In September of 2000, Maryanne Pope, the 32-year old wife of a Calgary police officer, lost her husband, John. While out on his first night’s duty since they had returned from vacation, he answered a call to what appeared to be a break-in, stepped through a false ceiling, and hit his head after falling nine feet. Also 32, he was brain-dead.
The couple had visited Disney World, the Grand Canyon and Las Vegas, along with other vacation spots of the Western United States. While they had a good time — one Maryanne would remember, as John lay dying, as “awesome” — the reader is at once aware of tensions between the two.
John, for his part, also had an ambition; he wanted to become an undercover police agent. He had not yet been able to attain this wish, and that may also have been one of the irritants between them.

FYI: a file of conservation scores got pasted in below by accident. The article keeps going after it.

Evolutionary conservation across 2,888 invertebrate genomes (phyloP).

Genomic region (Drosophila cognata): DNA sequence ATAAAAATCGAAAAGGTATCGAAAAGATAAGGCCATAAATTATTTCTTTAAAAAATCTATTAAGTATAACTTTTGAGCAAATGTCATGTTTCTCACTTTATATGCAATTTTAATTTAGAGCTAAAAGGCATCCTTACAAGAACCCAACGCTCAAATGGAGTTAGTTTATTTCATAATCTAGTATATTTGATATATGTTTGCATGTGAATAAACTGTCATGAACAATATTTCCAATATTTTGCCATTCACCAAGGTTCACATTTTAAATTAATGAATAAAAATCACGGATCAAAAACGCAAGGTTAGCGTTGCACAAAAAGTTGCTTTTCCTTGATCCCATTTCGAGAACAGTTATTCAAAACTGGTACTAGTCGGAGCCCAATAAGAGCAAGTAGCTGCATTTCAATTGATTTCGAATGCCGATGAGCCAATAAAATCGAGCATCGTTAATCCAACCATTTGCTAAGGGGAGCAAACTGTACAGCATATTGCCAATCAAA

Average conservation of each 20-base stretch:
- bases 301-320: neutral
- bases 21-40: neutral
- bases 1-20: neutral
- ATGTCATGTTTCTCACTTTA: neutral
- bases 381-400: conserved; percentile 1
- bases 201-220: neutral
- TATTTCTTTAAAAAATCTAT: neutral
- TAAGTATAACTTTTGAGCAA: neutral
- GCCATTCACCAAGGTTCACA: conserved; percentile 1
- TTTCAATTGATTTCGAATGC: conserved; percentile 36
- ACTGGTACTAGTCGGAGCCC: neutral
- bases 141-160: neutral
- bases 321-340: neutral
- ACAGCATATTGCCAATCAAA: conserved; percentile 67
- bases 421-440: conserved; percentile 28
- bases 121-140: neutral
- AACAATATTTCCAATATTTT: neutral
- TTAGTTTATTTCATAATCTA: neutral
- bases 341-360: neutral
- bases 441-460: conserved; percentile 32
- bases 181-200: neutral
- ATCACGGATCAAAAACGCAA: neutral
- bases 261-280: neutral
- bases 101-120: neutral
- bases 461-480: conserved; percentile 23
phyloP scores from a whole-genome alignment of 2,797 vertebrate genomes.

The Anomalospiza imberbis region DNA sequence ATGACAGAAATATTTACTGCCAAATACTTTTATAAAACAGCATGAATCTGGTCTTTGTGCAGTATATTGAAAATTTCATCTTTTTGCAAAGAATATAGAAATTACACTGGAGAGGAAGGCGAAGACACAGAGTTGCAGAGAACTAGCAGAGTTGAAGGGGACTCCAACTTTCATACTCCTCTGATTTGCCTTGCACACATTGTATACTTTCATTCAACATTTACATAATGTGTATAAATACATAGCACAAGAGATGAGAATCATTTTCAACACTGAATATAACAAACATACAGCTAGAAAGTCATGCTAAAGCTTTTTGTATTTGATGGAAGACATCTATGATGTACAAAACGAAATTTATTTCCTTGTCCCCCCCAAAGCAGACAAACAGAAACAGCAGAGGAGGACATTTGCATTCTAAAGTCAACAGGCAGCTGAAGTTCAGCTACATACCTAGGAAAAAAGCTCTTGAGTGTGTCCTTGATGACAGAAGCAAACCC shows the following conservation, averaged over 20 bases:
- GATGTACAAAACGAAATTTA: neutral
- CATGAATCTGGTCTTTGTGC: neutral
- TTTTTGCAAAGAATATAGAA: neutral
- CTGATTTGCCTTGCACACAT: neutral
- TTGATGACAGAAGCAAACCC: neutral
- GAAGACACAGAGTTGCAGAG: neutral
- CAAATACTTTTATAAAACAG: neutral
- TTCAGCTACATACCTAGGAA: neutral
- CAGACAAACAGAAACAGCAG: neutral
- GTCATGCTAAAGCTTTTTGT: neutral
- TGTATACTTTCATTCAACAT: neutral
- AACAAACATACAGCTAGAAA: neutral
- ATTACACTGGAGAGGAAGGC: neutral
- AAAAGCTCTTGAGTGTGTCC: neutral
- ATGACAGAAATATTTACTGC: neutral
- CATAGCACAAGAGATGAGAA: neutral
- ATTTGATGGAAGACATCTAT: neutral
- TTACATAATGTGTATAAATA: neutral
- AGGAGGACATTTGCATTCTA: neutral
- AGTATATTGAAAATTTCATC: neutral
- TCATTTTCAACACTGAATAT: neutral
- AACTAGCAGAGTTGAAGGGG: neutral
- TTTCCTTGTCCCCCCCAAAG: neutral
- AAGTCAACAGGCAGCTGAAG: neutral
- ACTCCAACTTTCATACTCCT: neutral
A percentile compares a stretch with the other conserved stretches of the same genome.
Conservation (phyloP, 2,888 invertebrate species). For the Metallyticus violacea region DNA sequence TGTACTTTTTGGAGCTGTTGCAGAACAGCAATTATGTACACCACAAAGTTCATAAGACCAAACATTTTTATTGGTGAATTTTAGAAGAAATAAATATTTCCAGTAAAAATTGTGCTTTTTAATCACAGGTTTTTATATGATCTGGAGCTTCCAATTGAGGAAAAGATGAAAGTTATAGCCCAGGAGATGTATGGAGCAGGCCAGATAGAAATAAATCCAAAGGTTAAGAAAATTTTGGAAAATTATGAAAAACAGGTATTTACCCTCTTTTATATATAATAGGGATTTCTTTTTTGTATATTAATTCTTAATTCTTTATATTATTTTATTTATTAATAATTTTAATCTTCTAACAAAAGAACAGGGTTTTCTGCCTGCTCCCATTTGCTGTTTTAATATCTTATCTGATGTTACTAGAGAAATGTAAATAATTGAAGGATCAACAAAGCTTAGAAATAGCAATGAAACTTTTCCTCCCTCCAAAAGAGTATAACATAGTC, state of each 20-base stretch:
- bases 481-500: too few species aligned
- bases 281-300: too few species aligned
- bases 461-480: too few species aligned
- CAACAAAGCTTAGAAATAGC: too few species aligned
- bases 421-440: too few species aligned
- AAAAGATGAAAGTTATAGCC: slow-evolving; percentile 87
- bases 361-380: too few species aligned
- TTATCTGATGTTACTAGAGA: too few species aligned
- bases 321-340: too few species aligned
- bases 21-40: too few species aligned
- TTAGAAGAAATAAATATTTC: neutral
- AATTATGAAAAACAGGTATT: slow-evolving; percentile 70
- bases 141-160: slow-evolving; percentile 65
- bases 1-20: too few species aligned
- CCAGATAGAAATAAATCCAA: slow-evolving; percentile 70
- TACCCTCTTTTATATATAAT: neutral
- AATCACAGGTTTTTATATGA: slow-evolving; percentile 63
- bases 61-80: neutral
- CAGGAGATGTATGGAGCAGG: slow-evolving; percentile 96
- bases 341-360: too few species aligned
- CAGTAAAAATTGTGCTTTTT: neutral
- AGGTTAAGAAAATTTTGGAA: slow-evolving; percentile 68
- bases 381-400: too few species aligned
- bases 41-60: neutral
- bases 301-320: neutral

Yet, in the odd realm of unknowing, but all-knowing coincidence that can precede unexpected parting through death, Maryanne and John were fortunate. They had a final chance to talk about their issues with each other, and to choose to speak the truth. On their return from the States, they had an argument over whether to do as Maryanne’s mother wished and hold Thanksgiving at their house. Maryanne had agreed; John was angry and didn’t want to, since they both had to work that weekend. That argument sparked a chance for them to talk. Just before he went on his final night’s shift (that last farewell, that we never can know is the last farewell), they exchanged truths and agreed to be more honest and open with each other.
Maryanne must have the details of this final conversation emblazoned on her mind and heart when she wrote A Widow’s Awakening. She told John that her great fear was that she would wake in 20 years to find she had never written anything.